How I fight COVID-19 as an EMT and Anesthesia personnel on the frontline

In the battle to overcome the CoV-2 pandemic, I exist in 3 essential medical/scientific roles. These include lead EMT of the CoV Rapid Response team, Lab research and development and an undergraduate Biochemist, and CoV Anesthesia Unit as an Anesthesia technician. Addressed is the 2 direct medical positions I hold; EMT and Anesthesia technician. 

Out on the field as a pre-hospital medical professional, we are directly exposed to both the uncertainty of any contagious disease and the disease itself, and at this time, Covid19. When we respond to a possible Covid case, which is classified under respiratory complications and any inflammatory response particularly fever, we exercise advanced PPE inclusive but not limited to gloves, splash proof goggles, N95 or p100 grade masks, a 0.3 micron procedural mask to protect n95, and hazmat gowns. Each patient is screened on initial assessments which encompasses vitals, pain assessment, lung function and most importantly, events leading up to the 911 call. This helps us gauge whether we need to advise patients to self quarantine, transport to the hospital or advanced life support units.

Now out of the field and into the extreme end of the emergency medical hierarchy; Anesthetic care. This sector will be divided into 3 parts: Emergency anesthesia response, Interventions of the respiratory and cardiovascular systems, and isolation.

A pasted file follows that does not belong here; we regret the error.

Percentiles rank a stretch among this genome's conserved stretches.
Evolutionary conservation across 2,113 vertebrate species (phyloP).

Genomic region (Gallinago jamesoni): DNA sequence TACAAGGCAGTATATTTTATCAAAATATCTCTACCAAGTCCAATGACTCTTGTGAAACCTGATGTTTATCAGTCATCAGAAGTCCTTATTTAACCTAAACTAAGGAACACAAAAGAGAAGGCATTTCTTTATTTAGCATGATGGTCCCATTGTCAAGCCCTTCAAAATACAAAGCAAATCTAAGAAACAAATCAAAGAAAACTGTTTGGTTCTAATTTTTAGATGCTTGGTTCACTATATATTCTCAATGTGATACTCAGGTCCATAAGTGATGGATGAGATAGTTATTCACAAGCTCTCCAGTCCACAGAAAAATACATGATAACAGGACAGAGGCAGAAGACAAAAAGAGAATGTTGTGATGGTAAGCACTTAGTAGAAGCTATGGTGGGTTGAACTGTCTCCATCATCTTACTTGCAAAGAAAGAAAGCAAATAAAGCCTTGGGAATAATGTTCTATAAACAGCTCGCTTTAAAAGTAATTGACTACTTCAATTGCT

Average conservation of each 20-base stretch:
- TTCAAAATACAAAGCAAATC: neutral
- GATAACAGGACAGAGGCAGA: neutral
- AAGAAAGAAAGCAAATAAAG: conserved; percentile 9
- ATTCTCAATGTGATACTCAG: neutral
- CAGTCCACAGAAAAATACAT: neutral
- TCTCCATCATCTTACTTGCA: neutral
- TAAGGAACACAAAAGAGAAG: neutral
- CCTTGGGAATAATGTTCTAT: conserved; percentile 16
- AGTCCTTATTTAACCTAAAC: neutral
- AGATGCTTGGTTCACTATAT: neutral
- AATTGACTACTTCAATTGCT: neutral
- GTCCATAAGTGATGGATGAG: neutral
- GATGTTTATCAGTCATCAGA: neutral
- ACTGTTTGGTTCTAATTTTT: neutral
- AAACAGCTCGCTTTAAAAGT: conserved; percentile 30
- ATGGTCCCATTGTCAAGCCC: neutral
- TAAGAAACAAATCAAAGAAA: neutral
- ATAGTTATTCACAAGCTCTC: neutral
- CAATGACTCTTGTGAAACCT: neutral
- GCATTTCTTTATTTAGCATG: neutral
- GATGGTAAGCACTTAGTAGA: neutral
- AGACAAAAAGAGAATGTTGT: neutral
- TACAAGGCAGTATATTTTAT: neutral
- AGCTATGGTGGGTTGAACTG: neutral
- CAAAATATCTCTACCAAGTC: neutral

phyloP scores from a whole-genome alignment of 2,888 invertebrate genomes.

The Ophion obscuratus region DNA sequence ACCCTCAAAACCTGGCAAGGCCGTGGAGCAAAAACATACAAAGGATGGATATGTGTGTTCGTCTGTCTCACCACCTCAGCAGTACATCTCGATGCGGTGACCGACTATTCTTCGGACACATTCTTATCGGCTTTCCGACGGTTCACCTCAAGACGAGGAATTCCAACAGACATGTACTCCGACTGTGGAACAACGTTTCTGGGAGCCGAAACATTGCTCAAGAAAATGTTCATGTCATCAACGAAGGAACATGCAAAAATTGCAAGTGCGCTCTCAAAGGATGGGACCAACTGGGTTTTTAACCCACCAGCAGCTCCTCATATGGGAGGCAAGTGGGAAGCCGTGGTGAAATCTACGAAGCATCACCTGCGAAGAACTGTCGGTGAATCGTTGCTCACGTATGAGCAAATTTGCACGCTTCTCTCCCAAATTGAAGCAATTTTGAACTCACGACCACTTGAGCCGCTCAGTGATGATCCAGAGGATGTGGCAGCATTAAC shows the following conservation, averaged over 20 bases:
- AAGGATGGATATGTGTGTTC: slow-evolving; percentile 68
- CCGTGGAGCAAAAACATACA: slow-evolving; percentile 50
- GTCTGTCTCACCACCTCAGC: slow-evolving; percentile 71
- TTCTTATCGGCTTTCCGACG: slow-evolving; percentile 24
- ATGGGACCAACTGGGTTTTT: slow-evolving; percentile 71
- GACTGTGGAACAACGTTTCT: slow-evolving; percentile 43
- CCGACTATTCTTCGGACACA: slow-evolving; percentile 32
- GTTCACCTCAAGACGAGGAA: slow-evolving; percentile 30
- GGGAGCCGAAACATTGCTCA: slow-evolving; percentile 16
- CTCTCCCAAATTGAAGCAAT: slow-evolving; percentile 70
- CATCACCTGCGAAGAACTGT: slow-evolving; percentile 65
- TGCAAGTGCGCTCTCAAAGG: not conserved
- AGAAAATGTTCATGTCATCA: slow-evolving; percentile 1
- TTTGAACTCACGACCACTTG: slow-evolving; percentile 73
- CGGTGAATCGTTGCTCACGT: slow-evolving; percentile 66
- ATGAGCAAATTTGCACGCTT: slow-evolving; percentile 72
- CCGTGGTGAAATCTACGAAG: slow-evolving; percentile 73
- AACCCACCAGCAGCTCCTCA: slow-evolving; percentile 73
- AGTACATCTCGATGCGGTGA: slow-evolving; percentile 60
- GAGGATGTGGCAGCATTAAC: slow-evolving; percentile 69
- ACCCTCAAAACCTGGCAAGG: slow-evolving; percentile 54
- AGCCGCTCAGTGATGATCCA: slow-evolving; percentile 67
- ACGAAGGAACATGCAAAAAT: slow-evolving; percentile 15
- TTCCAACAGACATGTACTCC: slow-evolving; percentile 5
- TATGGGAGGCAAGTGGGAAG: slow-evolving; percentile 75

Emergency anesthesia responses for CoV patients usually come about under Emergency room critical patients or an on-floor decompensating patient. In the emergency room, The Anesthesia CoV team gets paged to a new patient that arrived with either a critically low lung function, a desaturating blood oxygen level below 80% or 20% below their normal levels, coughing/laryngopharyngeal closing, or all of these. This classifies them as highly critical and requires immediate intervention of the respiratory and cardiovascular system. When these calls come in, the equipment we tag along includes a Covid response kit, PAPR system, general anesthetic agents and RSI medications, the intubation Glidescope and a team minimum of 3 members (usually an Anesthesiologist, a CRNA and an Anesthesia Technician).